Each year, innovations in resinous, fluid-applied floor coatings are introduced to the industrial and commercial market. In manufacturing locations, professional factory-approved contractors often install multi-layered flooring systems comprised of several different resin chemistries, providing each facility with customized protection suited to their unique operation.

Some of the options include:

  • Epoxy Mortar — Epoxy mortar floors, installed at 3/16-inch – 1/4-inch thick, are made up of industrial-grade epoxy resins and special graded aggregate. Typically applied with a power trowel, these heavy-duty systems can be used to resurface moderate to severely deteriorated substrates and perform impressively over the long term. With its high compressive strength, impact resistance and impressive durability, epoxy mortar flooring is a solid choice for a broad range of manufacturing applications. Various formulations also serve to patch potholes, change the slope of the floor for better drainage or build integral floor-to-wall cove bases. Epoxy mortar floors are suitable for some of the heaviest use environments.
  • Epoxy Broadcast — Epoxy broadcast floors, installed in standard thickness of 1/16-inch – 1/8-inch, offer dense, non-porous surfaces that can help restore mildly deteriorated concrete, while imparting additional strength, impact resistance and durability. The application technique involves “broadcasting” aggregate blends onto wet epoxy in multiple layers. Aggregate blends can be comprised of special sand, ceramic-coated colored quartz granules, multi-colored synthetic flakes or natural mineral chips, offering a range of aesthetics, from utilitarian to highly decorative. The final product typically provides moderate slip resistance, which can be augmented to suit facility requirements. Epoxy broadcast floors are ideal for moderate to heavy use environments.
  • Cementitious Urethane Slurry or Mortar — Installed at 3/16-inch – 1/4-inch thickness depending on system, cementitious urethanes were originally developed for the extreme conditions found in food and beverage processing plants and commercial kitchens, where they continue to reign supreme. Highly tolerant of moisture, thermal shock and impact, plus a wide range of chemicals and extreme pH substances, cementitious urethane is now seen as an outstanding sanitary flooring solution for a wide spectrum of facility types. It can be used to repair damaged slabs and will accommodate floor slope and the installation of an integral cove base. The systems can be applied to “green” concrete, exhibit low odor during installation, cure quickly, and offer flexible design options, including media broadcast. Cementitious urethane floors provide excellent strength and durability for moderate traffic to very heavy use facilities.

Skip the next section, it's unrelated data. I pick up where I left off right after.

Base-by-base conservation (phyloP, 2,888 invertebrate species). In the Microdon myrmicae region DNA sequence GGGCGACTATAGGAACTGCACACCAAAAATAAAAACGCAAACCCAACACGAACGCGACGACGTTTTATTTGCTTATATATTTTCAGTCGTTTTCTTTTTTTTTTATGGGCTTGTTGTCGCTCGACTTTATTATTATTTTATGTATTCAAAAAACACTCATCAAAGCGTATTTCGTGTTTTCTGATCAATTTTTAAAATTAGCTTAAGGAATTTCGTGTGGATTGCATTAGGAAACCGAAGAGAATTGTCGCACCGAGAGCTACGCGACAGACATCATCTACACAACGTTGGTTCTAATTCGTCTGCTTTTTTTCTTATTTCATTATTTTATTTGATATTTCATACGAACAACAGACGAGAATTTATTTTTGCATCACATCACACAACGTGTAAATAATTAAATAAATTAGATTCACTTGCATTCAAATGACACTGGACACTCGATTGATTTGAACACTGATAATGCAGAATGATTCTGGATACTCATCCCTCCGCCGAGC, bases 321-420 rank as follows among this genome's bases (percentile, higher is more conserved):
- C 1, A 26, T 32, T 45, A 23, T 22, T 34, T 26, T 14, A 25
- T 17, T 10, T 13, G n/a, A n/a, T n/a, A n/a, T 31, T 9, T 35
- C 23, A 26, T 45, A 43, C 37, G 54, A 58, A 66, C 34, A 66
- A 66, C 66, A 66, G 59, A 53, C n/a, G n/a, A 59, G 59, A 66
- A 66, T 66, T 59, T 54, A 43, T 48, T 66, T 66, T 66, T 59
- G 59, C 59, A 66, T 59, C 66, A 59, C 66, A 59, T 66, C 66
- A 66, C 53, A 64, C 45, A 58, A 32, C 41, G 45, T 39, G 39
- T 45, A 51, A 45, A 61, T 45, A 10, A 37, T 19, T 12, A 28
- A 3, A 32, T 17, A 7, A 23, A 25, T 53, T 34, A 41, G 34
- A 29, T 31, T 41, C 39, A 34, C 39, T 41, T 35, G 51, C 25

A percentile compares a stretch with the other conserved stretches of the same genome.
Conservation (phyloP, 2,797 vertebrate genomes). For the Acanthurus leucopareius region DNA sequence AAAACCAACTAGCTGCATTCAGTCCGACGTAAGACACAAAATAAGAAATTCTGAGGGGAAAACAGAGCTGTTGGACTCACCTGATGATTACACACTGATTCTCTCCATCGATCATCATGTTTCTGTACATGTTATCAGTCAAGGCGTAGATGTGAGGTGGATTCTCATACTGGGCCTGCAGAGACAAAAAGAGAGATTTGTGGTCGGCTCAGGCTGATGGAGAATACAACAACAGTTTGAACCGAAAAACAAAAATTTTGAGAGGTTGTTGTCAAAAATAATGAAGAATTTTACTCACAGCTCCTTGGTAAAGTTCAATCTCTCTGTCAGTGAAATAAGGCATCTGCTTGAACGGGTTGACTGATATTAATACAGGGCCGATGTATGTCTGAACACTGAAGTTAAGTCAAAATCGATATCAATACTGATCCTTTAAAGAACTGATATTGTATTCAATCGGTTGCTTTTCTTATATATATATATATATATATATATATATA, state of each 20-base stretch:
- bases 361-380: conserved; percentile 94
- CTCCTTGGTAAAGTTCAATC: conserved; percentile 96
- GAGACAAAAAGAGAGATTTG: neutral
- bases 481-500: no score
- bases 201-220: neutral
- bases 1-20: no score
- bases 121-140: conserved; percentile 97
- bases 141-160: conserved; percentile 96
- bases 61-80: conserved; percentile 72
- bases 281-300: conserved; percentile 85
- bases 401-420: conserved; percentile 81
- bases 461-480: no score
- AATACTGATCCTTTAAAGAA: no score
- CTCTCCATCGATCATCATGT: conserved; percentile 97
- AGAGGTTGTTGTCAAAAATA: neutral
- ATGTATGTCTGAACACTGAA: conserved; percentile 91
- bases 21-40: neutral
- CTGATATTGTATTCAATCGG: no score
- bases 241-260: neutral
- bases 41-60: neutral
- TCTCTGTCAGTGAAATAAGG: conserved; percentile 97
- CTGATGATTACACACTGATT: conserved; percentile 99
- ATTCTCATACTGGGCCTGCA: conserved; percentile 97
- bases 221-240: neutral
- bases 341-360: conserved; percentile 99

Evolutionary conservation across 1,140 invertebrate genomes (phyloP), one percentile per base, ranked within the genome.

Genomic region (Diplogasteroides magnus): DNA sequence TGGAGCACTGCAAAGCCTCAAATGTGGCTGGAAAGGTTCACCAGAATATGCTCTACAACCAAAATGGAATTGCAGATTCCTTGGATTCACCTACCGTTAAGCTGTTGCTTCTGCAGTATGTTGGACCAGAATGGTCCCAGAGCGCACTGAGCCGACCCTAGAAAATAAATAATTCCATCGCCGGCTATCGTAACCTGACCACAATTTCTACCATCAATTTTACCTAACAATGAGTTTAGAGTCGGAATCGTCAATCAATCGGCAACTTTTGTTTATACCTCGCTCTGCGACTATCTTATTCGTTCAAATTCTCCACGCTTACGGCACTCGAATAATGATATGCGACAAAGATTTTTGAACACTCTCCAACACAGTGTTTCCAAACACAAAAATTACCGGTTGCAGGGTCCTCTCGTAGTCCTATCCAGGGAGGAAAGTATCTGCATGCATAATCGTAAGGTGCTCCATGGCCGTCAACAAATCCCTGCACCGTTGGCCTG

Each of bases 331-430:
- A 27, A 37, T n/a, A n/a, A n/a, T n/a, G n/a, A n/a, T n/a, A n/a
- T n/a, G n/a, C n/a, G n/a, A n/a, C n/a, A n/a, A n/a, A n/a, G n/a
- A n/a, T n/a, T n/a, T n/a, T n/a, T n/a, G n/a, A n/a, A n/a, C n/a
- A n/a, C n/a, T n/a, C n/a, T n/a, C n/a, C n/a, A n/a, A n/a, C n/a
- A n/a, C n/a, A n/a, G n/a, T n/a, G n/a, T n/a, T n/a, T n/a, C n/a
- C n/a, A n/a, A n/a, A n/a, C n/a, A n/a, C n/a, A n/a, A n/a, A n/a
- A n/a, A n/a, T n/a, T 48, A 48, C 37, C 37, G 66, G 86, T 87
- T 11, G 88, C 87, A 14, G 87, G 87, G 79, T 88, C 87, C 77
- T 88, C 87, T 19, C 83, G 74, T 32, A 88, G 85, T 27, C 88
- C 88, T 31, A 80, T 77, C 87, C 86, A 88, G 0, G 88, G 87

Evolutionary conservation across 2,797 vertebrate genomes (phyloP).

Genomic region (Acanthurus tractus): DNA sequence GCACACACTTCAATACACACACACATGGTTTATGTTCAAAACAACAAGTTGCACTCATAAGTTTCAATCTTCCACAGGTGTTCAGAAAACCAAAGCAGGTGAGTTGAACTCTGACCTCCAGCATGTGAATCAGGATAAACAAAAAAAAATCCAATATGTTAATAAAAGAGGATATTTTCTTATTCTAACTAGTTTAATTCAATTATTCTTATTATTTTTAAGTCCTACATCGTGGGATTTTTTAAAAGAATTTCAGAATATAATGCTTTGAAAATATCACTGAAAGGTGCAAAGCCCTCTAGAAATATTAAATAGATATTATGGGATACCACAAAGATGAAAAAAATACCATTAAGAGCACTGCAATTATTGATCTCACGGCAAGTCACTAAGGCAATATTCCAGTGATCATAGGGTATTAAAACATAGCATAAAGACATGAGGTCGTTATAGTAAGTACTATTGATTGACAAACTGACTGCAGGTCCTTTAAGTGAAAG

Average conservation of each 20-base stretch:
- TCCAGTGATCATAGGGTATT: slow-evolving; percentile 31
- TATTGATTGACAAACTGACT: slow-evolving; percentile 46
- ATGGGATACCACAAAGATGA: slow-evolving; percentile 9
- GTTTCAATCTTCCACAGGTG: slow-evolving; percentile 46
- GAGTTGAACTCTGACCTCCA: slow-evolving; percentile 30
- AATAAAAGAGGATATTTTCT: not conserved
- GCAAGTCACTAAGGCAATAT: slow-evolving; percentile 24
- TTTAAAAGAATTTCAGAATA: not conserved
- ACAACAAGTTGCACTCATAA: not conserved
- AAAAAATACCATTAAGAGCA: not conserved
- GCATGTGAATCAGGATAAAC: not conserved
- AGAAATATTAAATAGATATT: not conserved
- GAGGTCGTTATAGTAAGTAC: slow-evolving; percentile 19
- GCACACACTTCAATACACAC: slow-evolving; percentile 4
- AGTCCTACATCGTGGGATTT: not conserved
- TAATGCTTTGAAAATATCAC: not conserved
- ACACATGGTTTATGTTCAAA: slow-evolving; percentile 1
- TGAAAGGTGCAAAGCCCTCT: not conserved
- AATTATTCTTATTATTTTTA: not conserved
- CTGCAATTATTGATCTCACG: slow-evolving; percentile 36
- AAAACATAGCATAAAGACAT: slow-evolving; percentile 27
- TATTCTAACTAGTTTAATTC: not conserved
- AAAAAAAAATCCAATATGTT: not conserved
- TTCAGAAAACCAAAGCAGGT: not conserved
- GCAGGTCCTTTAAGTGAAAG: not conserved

• High Performance Topcoats — A variety of high performance topcoats are available to impart additional properties to nearly any resinous flooring system. Thin film urethanes, polyaspartics and color-stable epoxies are among the products used. Typically ranging in thickness from 3 – 16 mils, the newest generation topcoats provide benefits such as enhanced resistance to chemicals, staining, slippage, abrasion and the like. Professional installers are skilled in selecting the right topcoats for specific flooring systems and environments.
  • Special Performance Floor Coating Systems — The flooring needs of manufacturing facilities are many and varied, and resinous flooring can accommodate nearly every need. Beyond static control flooring, antimicrobial systems and compliancy with USDA, FDA or other agency guidelines, some operations require extraordinary concrete protection in the form of secondary containment. Novolac epoxies and vinyl ester coatings can help protect the structural integrity of facilities, as well as the surrounding natural environment, by isolating and allowing proper clean-up of corrosives, caustics, acids, solvents or other hazardous substances.

For the best possible flooring value, both at the time of installation and in terms of ongoing maintenance and repairs over its lifetime, it is important to begin with a thorough needs analysis. Working with an experienced factory-approved contractor can help ensure you install optimal flooring solutions throughout your facility.

Sophia Daukus is Marketing Communications Manager for Florock Polymer Flooring, manufactured in Chicago, IL since 1952. Florock offers one of the most complete lines of epoxy flooring and concrete floor coatings on the market with decorative, high performance solutions to address the unique conditions of nearly every application. From manufacturing to food processing, from education to retail and beyond, Florock provides facilities across a broad spectrum of industries with optimal protection and outstanding flooring value.

Advertisement
Advertisement